Hey there! Instead of me being a mystery person talking to you from the internet, I figured I should introduce myself and tell you why pausing life purposely is so important.
My name is Jesica, [yes, that’s one s, my dad thought I should be ‘special’]. I have lived in Michigan my entire life, studied at Michigan State University (GO GREEN) & live in Ferndale with my hubby and ridiculously-spoiled pups.
I am a social worker; you know how you feel when you turn on your favorite childhood movie, all warm and fuzzy and nostalgic and a little like, “I needed this, now I can go conquer the world?” That’s how finding social work was for me. I signed up for a social work class after my mom suggested it (because when is Mom ever wrong?) and
I walked out knowing helping others was what I was born to do, for better or for worse.
Well, the for-better part has been awesome. Before I studied social work, I truly never understood what the profession did… so if you are picturing the people who take kids out of homes, you are not alone. The truth is, social work is a whole lot more than that. it is about linking clients to resources, helping them uncover their strengths and abilities and empowering them to live their lives to the fullest. An old supervisor said it best: “we hold hope for our clients, many times who feel like they are at their lowest, and encourage them through difficult, emotional work to reach their potential.” I have seen SO many clients with SO many strengths that they simply do not see in themselves. To help them see it: it makes me feel purposeful, proud and happy to be a part of such an important profession.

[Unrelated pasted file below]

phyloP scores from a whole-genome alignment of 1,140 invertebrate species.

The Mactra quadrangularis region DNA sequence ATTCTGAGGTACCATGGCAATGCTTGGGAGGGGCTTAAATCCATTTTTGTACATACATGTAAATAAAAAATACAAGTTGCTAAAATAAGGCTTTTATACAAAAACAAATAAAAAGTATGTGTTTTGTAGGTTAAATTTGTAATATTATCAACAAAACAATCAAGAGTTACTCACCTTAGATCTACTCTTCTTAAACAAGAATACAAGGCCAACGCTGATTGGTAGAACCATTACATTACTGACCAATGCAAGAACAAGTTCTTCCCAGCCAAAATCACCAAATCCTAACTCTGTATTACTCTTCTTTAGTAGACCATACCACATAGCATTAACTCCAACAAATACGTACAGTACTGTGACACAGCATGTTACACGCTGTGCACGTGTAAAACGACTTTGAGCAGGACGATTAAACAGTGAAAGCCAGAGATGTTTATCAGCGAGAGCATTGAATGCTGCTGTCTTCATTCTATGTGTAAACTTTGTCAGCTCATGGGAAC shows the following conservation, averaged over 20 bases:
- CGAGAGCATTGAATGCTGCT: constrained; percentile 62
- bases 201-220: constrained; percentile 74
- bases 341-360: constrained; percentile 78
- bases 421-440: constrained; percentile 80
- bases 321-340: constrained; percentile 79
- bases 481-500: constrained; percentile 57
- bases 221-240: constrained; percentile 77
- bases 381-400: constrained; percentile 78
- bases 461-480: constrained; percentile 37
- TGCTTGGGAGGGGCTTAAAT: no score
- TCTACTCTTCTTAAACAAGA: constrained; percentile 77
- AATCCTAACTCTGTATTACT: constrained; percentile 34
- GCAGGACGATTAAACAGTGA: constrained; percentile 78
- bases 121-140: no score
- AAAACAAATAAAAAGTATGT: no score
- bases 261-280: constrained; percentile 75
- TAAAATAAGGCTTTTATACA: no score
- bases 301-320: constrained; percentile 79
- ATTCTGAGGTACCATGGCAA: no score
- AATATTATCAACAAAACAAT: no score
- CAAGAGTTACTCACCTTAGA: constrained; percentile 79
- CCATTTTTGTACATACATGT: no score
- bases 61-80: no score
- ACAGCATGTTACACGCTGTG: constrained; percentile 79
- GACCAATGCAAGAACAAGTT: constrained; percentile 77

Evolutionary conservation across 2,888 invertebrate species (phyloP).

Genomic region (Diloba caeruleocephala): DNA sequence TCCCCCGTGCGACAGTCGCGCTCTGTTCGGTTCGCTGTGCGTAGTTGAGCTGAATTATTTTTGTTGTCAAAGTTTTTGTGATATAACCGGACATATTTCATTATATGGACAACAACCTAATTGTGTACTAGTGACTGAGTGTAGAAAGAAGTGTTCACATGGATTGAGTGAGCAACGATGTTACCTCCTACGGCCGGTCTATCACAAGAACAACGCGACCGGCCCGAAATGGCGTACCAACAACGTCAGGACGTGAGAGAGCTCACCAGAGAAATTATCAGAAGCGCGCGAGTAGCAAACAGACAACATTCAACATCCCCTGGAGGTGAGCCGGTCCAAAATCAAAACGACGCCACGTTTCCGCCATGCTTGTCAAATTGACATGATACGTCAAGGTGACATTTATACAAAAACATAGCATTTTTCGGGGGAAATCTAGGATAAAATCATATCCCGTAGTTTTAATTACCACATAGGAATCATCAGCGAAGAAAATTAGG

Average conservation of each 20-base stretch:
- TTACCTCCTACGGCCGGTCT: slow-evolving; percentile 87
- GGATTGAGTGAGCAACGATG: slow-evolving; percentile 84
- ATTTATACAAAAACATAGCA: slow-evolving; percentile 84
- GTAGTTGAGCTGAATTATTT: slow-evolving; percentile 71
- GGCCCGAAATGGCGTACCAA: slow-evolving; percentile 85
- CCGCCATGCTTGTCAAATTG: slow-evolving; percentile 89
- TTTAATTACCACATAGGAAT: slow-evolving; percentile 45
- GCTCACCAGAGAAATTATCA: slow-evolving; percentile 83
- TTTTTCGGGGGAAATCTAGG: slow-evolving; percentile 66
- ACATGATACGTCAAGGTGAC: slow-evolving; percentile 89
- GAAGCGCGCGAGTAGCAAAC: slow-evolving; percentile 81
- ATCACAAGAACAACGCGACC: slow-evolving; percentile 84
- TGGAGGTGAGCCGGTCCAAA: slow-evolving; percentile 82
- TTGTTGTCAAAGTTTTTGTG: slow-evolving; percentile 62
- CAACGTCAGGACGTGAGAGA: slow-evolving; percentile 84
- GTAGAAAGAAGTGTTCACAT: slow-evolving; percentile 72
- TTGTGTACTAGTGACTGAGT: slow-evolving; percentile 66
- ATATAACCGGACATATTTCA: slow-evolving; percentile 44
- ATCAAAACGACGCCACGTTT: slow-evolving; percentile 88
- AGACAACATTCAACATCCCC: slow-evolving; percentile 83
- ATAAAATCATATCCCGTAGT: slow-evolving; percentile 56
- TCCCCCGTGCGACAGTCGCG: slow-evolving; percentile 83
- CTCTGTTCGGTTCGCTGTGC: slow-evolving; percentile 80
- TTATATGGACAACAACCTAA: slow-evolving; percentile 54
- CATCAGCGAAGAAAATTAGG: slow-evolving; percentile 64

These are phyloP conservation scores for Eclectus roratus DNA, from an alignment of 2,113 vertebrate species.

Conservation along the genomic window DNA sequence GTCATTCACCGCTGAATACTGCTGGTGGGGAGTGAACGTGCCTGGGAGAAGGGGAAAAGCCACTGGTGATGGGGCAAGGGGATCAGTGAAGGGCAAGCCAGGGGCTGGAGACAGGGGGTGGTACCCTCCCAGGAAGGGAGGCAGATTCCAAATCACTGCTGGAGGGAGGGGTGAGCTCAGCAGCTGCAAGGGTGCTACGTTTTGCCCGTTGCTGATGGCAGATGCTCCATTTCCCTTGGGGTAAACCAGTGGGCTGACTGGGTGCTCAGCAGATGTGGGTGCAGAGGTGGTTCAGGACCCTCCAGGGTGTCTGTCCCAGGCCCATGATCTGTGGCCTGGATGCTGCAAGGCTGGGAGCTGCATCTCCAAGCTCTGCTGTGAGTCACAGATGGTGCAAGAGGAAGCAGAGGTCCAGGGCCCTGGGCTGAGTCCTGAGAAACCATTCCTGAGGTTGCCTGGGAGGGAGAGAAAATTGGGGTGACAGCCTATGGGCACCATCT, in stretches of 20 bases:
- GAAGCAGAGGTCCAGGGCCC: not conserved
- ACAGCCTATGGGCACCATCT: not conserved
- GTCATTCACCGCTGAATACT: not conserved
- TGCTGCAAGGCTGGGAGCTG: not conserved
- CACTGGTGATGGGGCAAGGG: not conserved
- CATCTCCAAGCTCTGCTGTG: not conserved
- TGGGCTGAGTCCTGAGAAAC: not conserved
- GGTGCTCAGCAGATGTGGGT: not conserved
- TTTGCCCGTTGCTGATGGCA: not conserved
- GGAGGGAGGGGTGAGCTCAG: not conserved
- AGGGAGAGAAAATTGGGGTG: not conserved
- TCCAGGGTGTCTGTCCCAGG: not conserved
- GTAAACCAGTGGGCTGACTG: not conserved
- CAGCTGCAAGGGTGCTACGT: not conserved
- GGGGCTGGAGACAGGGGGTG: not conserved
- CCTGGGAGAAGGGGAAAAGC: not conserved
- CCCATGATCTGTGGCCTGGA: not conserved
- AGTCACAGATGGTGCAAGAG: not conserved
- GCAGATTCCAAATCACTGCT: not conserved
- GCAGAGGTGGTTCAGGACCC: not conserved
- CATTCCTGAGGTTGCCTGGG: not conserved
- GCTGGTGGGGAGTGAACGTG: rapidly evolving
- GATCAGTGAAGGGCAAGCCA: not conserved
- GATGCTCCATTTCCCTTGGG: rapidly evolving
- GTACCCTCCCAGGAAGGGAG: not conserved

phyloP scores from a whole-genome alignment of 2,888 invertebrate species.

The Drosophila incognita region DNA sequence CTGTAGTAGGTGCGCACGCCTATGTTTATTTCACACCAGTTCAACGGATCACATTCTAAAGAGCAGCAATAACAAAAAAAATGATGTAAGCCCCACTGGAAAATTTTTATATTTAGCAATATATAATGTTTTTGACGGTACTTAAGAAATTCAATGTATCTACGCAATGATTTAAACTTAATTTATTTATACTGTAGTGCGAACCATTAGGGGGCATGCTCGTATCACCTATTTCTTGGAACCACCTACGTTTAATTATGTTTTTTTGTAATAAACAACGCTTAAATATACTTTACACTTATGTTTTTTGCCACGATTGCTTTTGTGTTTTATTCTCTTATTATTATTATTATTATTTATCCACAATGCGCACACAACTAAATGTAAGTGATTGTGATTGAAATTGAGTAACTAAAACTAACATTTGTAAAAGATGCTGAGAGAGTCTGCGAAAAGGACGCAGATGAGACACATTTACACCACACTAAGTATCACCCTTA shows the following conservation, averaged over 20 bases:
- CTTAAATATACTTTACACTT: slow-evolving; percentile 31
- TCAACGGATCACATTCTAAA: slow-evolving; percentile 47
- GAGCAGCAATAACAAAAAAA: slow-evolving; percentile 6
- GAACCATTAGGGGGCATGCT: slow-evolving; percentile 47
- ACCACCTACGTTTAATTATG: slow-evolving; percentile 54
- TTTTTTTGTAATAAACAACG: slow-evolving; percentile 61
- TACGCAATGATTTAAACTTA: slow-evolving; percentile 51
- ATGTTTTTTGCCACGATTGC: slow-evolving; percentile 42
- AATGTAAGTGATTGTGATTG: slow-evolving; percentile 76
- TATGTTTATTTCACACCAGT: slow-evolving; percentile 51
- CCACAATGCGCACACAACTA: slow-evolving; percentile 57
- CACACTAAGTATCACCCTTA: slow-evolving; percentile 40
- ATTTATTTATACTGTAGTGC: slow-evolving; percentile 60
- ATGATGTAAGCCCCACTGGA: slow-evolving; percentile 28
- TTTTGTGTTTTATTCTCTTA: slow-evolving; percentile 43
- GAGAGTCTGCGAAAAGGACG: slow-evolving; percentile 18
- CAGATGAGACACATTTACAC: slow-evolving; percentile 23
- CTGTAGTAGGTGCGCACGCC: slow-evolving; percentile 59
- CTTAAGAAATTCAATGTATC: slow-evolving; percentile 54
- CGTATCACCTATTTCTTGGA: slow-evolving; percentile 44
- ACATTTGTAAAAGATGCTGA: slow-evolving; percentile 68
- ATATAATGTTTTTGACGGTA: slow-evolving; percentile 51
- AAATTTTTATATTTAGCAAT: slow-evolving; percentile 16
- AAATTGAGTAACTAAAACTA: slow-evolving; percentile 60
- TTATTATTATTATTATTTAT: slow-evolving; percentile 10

Remember the “for better or worse?”
Well, the for-worse hit me like a smack in the face.
I knew every day was not going to be unicorns and rainbows. I had no idea that pausing life purposely was so important. What I didn’t see coming was the impact my work would have on my mental health. What I didn’t realize was that hearing trauma, clients’ struggles and pain every day would depress me. I did not understand that working within broken systems would infuriate me and make me question even trying. I definitely did not understand that I’d feel like a paper pusher, keeping up with the ever-changing insurance requirements. I didn’t know that for far too long, the feelings I was experiencing had a name: burnout.
The position I’m referencing was in a community mental health agency, where I was responsible for case management and therapy. My caseload ranged from 150-220 people, with a variety of things to work on with them: child abuse effects as an adult, substance abuse, intense anxiety, depression and schizophrenia. You name it, I probably had it on my caseload. To say I struggled is an understatement. I was like a new-born Bambie, trying to figure out how to walk.
I did eventually figure out what I was experiencing, between help from supervisors and co-workers and my own research. Unfortunately, just giving it a name was not enough. Helping homeless clients find housing, trying to help spread clients’ money enough to cover rent, food and bills, and helping them to process severe traumatic experiences, I was absolutely draining myself. I would go home and be incapable of talking to my hubby. He would want to ask me about my day, but the thought of talking to one more person made me contemplate punching a wall. I felt anxious when not at work, constantly thinking about my never-ending to do list.